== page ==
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Training a Reactive Dog – A Labour of Love: Part One

Published on 13th January 2017

Part One : Uh-oh, dog ownership isn’t quite what I imagined…

We loved the look of Binx when we first saw his amber eyes in the dog rescue shelter. He was a 1 year-old black lab-pointer, and ever so beautiful. The rehoming centre didn’t know anything about his past life, but their basic assessments revealed he was both dog and people friendly and had a bouncy puppy-like nature. We couldn’t wait to give him a forever home.

On bringing Binx home, however, it didn’t take long for us to uncover some issues. Despite no previous training he actually settled quite quickly into a routine around the house, but whenever we took him out on a walk he became incredibly anxious and reactive. Binx would tuck his tail down, pin back his ears, fix his gaze, weave frantically, pant heavily and pull strongly on his lead. He barked at other dogs and even some people and lunged at most small fast-moving objects. He was nervous around so many seemingly normal things. It was as if he’d never been exposed to the outdoor world, and all normal doggy behaviours were completely foreign to him.

We quickly sought the advice of the canine behaviourist from the rescue centre, who simply recommended starting a herbal calming medication and advised us to avoid the anxiety triggers. We live in a busy residential area so kids, balls, dogs & cats, bikes & traffic cannot be easily avoided. His anxieties meant it was physically and emotionally challenging (for both us and Binx) to take him anywhere outside the house or garden. Binx also started to develop some bad habits such as demand barking and chewing. All the advice pointed towards using exercise to help reduce these, relieve boredom and improve our relationship. “A tired dog is a good dog”. Being an energetic young pup he was clearly in need of a good run, but it was really hard to wear him out without pushing him over his anxiety threshold. Short of joining the ‘3am club’ and walking him at absurd times, I needed more help.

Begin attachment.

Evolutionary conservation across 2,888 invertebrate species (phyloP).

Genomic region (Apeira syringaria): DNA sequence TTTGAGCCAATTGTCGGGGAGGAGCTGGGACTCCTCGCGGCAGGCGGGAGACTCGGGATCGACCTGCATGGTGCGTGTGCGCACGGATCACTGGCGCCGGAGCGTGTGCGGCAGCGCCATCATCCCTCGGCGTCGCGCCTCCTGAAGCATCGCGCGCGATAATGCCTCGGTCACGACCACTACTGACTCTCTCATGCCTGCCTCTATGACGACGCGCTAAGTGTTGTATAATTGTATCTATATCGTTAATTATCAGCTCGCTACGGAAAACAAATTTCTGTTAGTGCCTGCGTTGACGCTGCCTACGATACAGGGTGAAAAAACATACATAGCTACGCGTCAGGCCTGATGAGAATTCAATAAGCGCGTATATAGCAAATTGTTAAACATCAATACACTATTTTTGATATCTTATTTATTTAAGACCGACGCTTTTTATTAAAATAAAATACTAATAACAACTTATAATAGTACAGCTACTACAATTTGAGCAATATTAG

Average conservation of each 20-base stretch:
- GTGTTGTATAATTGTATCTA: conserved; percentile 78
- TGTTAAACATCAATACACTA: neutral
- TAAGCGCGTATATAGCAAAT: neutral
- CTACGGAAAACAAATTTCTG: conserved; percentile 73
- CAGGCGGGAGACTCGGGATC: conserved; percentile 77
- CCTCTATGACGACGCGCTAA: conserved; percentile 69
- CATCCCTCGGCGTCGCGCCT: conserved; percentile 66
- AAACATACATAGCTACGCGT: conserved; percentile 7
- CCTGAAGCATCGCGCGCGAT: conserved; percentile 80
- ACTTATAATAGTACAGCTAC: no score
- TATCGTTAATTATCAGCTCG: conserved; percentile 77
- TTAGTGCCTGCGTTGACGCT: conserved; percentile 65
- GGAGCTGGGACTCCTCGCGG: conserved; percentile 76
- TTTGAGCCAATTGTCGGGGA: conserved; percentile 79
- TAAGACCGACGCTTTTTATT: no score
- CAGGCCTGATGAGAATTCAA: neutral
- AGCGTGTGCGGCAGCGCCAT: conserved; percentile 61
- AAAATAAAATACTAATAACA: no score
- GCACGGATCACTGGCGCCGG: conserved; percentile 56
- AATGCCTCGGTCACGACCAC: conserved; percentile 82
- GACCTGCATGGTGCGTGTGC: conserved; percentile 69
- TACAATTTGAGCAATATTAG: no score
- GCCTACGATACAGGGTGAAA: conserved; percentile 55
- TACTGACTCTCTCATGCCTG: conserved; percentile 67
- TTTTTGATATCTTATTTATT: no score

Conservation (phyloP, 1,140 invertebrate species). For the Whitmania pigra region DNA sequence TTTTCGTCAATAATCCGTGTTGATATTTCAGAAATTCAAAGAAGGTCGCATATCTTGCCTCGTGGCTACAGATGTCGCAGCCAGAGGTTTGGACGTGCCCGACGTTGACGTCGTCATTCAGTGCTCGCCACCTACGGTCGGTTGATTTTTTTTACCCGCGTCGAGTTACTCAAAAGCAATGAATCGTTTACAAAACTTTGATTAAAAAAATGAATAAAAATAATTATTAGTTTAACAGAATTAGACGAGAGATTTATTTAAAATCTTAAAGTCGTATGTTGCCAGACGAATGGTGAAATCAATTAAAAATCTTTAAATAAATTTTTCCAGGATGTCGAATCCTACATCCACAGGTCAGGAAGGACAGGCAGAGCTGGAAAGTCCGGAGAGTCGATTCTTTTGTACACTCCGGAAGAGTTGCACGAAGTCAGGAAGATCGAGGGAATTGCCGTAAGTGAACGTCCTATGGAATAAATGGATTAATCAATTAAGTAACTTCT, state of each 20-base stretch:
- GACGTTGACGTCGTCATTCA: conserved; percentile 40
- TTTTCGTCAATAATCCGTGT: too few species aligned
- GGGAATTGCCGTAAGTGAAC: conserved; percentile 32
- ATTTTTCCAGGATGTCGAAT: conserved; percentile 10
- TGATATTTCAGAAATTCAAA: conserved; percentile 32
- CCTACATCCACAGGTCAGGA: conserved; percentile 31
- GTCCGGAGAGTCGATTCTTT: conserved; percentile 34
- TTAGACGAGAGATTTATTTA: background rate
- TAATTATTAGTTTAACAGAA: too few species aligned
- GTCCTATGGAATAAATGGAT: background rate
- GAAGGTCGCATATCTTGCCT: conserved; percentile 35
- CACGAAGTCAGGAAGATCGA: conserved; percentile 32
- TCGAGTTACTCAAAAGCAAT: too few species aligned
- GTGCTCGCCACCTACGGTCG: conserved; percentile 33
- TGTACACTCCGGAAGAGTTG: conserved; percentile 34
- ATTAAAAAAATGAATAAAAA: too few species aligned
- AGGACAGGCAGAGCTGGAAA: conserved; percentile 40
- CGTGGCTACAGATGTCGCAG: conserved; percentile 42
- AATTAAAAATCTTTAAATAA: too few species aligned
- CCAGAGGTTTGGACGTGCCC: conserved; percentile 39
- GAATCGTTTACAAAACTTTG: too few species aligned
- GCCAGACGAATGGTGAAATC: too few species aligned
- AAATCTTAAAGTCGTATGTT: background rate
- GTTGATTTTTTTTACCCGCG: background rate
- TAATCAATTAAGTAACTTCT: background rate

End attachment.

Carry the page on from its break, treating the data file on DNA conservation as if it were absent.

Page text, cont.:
The early realization that Binx needed so much input made me feel very guilty. With both my boyfriend and I having full-time jobs we didn’t feel like we had the hours in the day to give Binx the attention he required. Had we known before bringing him home that he had as much ‘baggage’ we would have considered that we were not ideal partners. We had always planned for having a weekday dog walker, but Binx needed a one-to-one approach and most dog walking services are not able to cater for this. After a couple of failed attempts with group walks, and lots of phone calls to various pet services, I was advised to get in touch with Social Paws. I was encouraged when I read the website describing their bespoke service. The founder, Helen Eade, specializes in reactive dogs and when we met her and saw her interacting with Binx I knew we’d found the right kind of assistance. I was somewhat obsessively reading whatever advice I could find on the Internet, in books and asking other dog owners for tips. So much information was given that it is easy to feel overwhelmed. Through bringing the guidance together, selecting out the bits that seem to work best for us, and with support from Helen I have found my own ways of working with Binx.